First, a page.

- The cracking patterns of the examined specimens, as predicted using the finite elements in specimens, are very close to those of the experimental ones. This shows that the used CDP can accurately predict the crack propagation in concrete, and it can simulate the concrete’s triaxial behavior accurately.
- The favorable influence of the ropes is evaluated based on their real characteristics in order to achieve a more realistic prediction of SFRC behavior under compression and tension. The cyclic loading tests of retrofitted joints exhibit improved hysteretic responses in terms of stiffness, load-bearing capacity, deformation, and cracking behavior.

## Author Contributions

## Funding

## Institutional Review Board Statement

## Data Availability Statement

## Acknowledgments

## Conflicts of Interest

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**Figure 1.**Geometrical characteristics of specimens JA0 and JA1 (dimensions in mm) and steel reinforcements (see also Table 1).

**Figure 2.**Location of the CFRP ropes applied as NSM strengthening reinforcement in specimens JA0Fxb and JA0F2x2b. (

**a**) CFRP ropes of Specimen JA0Fxb. (

**b**) CFRP ropes of Specimen JA0F2x2b.

**Figure 3.**Yield surfaces (

**a**) in the deviatoric plane correspond to different values of K

_{c}and (

**b**) in plane stress.

**Figure 5.**Effect of the compression stiffness recovery in case the load changes from tension to compression.

**Figure 7.**Finite element simulation of the parts of the specimen, (

**a**) concrete elements, (

**b**) stirrups, (

**c**) steel bars, and (

**d**) CFRP ropes.

**Figure 10.**Test setup, loading sequence, and instrumentation for the measurement of shear deformation of the joint body of the tested specimens. (

**a**) Experimental setup. (

**b**) Loading sequence. (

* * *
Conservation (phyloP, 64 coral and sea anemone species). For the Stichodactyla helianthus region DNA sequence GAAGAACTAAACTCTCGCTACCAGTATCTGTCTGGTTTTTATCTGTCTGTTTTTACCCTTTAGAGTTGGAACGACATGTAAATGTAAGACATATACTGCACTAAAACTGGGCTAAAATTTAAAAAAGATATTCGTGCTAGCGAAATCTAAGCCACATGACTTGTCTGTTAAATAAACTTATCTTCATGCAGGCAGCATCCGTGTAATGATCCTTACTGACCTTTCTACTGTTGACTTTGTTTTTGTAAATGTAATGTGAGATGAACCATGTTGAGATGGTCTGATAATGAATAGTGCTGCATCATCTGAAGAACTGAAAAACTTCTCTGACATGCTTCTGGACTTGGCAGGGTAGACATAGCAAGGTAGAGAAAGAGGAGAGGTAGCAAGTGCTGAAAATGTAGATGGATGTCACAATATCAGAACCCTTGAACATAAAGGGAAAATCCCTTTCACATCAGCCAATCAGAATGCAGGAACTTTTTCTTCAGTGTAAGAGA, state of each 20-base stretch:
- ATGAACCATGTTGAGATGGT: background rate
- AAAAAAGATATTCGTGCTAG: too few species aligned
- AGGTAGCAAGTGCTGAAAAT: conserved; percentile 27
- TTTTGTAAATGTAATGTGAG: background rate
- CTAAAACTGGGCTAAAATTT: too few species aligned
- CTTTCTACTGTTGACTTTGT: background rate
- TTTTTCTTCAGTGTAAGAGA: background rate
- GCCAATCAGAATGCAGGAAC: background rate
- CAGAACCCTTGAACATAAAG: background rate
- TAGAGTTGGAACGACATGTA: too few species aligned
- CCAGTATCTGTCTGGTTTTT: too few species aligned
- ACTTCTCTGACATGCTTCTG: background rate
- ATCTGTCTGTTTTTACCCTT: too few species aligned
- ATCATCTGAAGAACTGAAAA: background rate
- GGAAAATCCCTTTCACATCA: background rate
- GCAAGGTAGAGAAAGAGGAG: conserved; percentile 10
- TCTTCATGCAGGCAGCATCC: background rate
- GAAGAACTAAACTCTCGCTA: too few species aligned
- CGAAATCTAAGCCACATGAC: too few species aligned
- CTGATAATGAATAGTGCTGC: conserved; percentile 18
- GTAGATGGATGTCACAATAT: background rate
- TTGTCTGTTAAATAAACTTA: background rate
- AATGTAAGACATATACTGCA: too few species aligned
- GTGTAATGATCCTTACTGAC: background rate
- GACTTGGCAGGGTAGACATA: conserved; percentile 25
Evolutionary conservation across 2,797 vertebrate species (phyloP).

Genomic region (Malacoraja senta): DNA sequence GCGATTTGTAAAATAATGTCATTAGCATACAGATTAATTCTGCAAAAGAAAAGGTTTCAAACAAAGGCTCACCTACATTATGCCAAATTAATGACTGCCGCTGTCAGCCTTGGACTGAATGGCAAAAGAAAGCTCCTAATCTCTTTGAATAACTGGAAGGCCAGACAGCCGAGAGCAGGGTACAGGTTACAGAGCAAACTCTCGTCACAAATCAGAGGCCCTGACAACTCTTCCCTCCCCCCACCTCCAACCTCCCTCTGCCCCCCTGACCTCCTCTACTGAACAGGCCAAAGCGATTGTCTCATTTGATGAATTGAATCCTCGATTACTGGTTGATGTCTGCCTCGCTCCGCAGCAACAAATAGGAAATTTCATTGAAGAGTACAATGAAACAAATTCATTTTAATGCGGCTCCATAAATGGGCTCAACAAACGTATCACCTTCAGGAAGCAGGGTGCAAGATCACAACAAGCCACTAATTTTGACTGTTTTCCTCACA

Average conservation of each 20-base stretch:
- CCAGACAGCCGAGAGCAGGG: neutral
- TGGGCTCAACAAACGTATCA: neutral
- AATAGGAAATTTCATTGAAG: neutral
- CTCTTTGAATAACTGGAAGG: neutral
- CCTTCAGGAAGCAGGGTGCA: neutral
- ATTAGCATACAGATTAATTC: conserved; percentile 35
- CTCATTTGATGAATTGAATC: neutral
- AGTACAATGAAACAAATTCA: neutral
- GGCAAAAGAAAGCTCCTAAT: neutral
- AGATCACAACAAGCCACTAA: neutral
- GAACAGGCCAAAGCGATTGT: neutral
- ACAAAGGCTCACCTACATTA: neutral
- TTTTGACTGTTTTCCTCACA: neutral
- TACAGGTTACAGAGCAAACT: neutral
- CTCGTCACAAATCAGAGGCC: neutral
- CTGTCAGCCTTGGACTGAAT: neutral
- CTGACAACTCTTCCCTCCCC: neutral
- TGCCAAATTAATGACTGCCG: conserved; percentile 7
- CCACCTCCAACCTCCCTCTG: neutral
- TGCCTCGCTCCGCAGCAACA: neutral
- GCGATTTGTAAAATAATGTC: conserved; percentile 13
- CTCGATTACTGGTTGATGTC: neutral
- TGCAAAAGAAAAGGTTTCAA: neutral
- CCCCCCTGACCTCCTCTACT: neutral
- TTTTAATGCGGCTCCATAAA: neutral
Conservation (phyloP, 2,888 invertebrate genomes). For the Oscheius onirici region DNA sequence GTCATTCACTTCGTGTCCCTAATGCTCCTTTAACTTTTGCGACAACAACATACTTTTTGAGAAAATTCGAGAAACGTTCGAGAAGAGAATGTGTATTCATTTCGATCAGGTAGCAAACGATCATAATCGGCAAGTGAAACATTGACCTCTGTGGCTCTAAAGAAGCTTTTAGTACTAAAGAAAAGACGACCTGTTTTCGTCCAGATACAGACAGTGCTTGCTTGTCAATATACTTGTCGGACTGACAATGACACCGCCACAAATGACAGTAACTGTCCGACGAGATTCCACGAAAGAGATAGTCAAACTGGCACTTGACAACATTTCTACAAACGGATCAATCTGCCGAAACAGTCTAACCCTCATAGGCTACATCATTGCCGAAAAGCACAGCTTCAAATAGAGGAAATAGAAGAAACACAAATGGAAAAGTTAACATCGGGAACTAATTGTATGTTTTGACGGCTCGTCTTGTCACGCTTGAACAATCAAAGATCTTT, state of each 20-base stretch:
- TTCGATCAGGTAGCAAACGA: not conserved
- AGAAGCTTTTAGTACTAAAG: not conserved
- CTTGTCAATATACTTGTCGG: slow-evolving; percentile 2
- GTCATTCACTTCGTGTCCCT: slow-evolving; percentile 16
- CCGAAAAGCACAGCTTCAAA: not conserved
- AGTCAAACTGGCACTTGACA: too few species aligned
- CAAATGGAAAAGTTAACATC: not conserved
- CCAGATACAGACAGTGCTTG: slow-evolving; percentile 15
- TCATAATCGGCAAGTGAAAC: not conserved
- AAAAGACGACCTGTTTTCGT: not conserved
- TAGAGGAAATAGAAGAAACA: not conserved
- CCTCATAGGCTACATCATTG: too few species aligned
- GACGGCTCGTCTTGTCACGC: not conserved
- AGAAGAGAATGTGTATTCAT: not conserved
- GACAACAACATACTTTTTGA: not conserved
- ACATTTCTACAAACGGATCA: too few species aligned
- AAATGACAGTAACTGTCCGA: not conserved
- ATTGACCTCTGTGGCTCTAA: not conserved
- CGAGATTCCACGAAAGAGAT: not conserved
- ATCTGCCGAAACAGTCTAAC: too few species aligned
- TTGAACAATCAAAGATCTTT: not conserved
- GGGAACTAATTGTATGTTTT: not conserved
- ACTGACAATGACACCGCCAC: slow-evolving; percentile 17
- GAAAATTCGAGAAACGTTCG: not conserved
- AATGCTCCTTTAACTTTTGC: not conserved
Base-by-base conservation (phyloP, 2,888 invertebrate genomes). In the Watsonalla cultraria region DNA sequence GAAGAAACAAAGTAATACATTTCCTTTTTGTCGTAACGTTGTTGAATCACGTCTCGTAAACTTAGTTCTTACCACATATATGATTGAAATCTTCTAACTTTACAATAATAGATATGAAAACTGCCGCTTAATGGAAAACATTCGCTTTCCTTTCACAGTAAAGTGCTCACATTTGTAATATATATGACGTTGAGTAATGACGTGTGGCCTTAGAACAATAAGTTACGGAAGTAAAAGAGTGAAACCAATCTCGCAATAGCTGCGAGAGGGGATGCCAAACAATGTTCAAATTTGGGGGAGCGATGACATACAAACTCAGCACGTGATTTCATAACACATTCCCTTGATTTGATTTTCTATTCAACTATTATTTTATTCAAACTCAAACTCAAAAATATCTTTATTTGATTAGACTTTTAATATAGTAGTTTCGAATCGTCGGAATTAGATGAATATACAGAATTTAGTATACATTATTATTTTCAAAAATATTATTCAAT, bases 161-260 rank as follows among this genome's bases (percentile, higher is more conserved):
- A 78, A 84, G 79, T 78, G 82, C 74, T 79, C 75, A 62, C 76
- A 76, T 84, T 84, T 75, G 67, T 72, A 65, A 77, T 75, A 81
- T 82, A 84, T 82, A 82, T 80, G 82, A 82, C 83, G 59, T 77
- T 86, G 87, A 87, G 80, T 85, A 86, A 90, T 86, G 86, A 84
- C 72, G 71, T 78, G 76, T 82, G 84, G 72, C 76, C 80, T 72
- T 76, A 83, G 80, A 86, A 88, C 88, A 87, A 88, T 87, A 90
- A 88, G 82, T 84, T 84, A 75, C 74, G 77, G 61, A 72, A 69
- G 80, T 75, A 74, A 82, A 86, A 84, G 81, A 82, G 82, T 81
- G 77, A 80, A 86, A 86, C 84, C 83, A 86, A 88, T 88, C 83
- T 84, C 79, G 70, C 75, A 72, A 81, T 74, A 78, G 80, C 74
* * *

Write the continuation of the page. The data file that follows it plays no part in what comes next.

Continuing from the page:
**c**) Specimen JA0 at the end of the test.

**Figure 11.**Comparison between Experimental and Numerical cracking patterns, in the final step (step 7), (

**a**,

**b**) specimen JA0, (

**c**,

**d**) specimen JA1, (

**e**,

**f**) specimen JA0Fxb, (

**g**,

**h**) specimen JA0F2x2b.

Reinforcements | JA0 | JA1 | JA0Fxb | JA0F2x2b |
---|---|---|---|---|

① | - | 1Ø8 | - | - |

② | 2Ø14 | 2Ø14 | 2Ø14 | 2Ø14 |

③ | 4Ø12 | 4Ø12 | 4Ø12 | 4Ø12 |

FRP ropes of joint | - | - | X-type Single rope | X-type Double rope |

FRP ropes of beam | - | - | Single rope | Double rope |

**Table 2.**Definition of concrete parameters in ABAQUS: (

**a**) damage plasticity parameters, (

**b**) concrete compressive behavior, and (

**c**) concrete tensile behavior.

(a) Concrete Damage Plasticity Parameters [20,32,33,34,35] | (b) Concrete Compressive Behavior | (c) Concrete Tensile Behavior | |||
---|---|---|---|---|---|

Stress | Inelastic | Stress | Inelastic | ||

Strain | Strain | ||||

Dilation Angle | 35 | 12.50 (yield) | 0.000000 | 3.0000 (yield) | 0.000000 |

Eccentricity | 0.1 | 14.78 | 1.5 × 10^{−5} | 1.66400 | 0.000281 |

fb0/fc0 | 1.16 | 16.89 | 4.0 × 10^{−5} | 1.78900 | 0.000507 |

K | 0.667 | 18.81 | 8.0 × 10^{−5} | 0.92300 | 0.000718 |

Viscosity Parameter | 0.008% | 26.60 | 0.000130 | 0.76383 | 0.000923 |

28.60 | 0.000202 | 0.65420 | 0.001124 | ||

29.20 | 0.000300 | ||||

30.00 | 0.000396 |

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**MDPI and ACS Style**

Golias, E.; Touratzidis, P.; Karayannis, C.G.
Seismic Response of RC Beam-Column Joints Strengthened with FRP ROPES, Using 3D Finite Element: Verification with Real Scale Tests. *CivilEng* **2024**, *5*, 395-419.
https://doi.org/10.3390/civileng5020020

**AMA Style**

Golias E, Touratzidis P, Karayannis CG.
Seismic Response of RC Beam-Column Joints Strengthened with FRP ROPES, Using 3D Finite Element: Verification with Real Scale Tests. *CivilEng*. 2024; 5(2):395-419.
https://doi.org/10.3390/civileng5020020

**Chicago/Turabian Style**

Golias, Emmanouil, Paul Touratzidis, and Chris G. Karayannis.
2024. "Seismic Response of RC Beam-Column Joints Strengthened with FRP ROPES, Using 3D Finite Element: Verification with Real Scale Tests" *CivilEng* 5, no. 2: 395-419.
https://doi.org/10.3390/civileng5020020